Thanks to this Jewish Florence Walking Tour you will discover how the history of the city is related to the Jewish community. This tour includes a walk in the city, the Synagogue, the Jewish Museum of Florence and Accademia Gallery, where Michelangelo’s King David is displayed. Florence was a flourishing economical centre since the Middle Ages and had a large Jewish community. Cosimo the Elder was the first to favor the presence of Jews in Florence in 1437, calling them explicitly to handle pawn shops and small loans. Moreover, Florence was the centre of the international banking system. In fact, it had minted the strongest currency of Europe (the golden florin, in pure gold) and needed a solid commercial and financial background in order to guarantee monetary liquidity. But the relation between Florence and the Jews was not only of economic nature. It was cultural as well. With the Jewish Florence Walking Tour you get to know centuries of Florentine and Jewish history.
The Jewish Museum of Florence is located on the second and third floor of the Synagogue. In spite of its small size, it significantly portraits the history of the Jewish community of Florence over the centuries. It displays a wooden model reconstructing the ghetto, that was entirely demolished at the end of XIX century. It also houses ancient ritual objects, like rimmonim, parochet and atarah. On the second floor we find objects donated by the members of the community that show the Jewish everyday life.
The Synagogue of Florence was erected thanks to an important bequest by David Levi in 1881. It shows an eclectic moorish style, unique in its genre. Also, it’s located in a very attractive 18th century district where the temple is the heart of a little Jewish neighborhood. Here you can find the only kosher restaurant in Florence. The last will of the donor was to create a temple worthy of the beauty of Florence, which must be very recognizable. This is the reason of the choice of the majestic green copper dome, third in size after the Cathedral’s dome and the Medici Chapels’ one.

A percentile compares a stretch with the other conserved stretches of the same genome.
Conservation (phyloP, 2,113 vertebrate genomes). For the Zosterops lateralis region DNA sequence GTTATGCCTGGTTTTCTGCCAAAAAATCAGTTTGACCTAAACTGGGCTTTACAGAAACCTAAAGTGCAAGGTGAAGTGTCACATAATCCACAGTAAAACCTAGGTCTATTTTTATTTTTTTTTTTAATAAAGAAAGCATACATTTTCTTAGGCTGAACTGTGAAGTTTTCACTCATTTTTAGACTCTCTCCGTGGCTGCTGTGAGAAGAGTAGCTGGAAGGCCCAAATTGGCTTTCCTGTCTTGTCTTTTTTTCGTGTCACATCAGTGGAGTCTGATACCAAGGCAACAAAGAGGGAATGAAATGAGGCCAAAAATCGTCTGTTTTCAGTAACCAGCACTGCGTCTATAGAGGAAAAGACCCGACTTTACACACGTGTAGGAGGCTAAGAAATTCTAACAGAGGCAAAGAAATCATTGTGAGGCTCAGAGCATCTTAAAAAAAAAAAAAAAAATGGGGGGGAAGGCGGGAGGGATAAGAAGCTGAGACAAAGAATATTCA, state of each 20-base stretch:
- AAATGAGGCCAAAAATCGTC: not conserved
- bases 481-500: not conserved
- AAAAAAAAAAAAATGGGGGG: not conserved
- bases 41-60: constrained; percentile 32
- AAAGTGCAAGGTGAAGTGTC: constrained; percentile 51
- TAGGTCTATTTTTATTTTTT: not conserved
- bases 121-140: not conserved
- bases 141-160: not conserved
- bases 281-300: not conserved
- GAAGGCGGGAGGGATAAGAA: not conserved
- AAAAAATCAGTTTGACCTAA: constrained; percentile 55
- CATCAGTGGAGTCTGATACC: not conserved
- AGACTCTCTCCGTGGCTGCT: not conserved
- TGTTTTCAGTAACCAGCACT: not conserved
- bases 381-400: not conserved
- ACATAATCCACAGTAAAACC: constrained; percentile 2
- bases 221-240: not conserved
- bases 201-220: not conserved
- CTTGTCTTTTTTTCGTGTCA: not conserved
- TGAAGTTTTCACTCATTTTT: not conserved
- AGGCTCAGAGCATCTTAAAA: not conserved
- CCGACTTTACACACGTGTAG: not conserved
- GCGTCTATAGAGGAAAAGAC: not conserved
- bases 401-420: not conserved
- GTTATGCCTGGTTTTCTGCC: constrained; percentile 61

With our Jewish Florence Walking Tour we will visit the temple and the museum’s upper floors. We also have a walk to Florence main area, to see Republic square, where once the ghetto stood, and the Baptistery Gate of Paradise, by Lorenzo Ghiberti, which represents 10 stories of the Jewish Bible.
Florence in the Renaissance period was amongst the most open-minded societies. Since it was an international hub, you could find a true melting-pot, with immigrants coming from every part of Europe. Cosimo the Elder protected greek and jewish scholars because he was eager to recover the most ancient tradition of philosophy and religion, and he recognized the indubitable value of these pre-christian cultures. Unfortunately, the wind changed with the new political order. Actually, another Medici, Cosimo I, in 1570 opted the first ghetto of Florence. All was destroyed during Florence’s period as Italy’s capital city, but we can virtually reconstruct the aspect of jewish Florence thanks to documents and maps found in the Jewish Museum of the Florence Synagogue.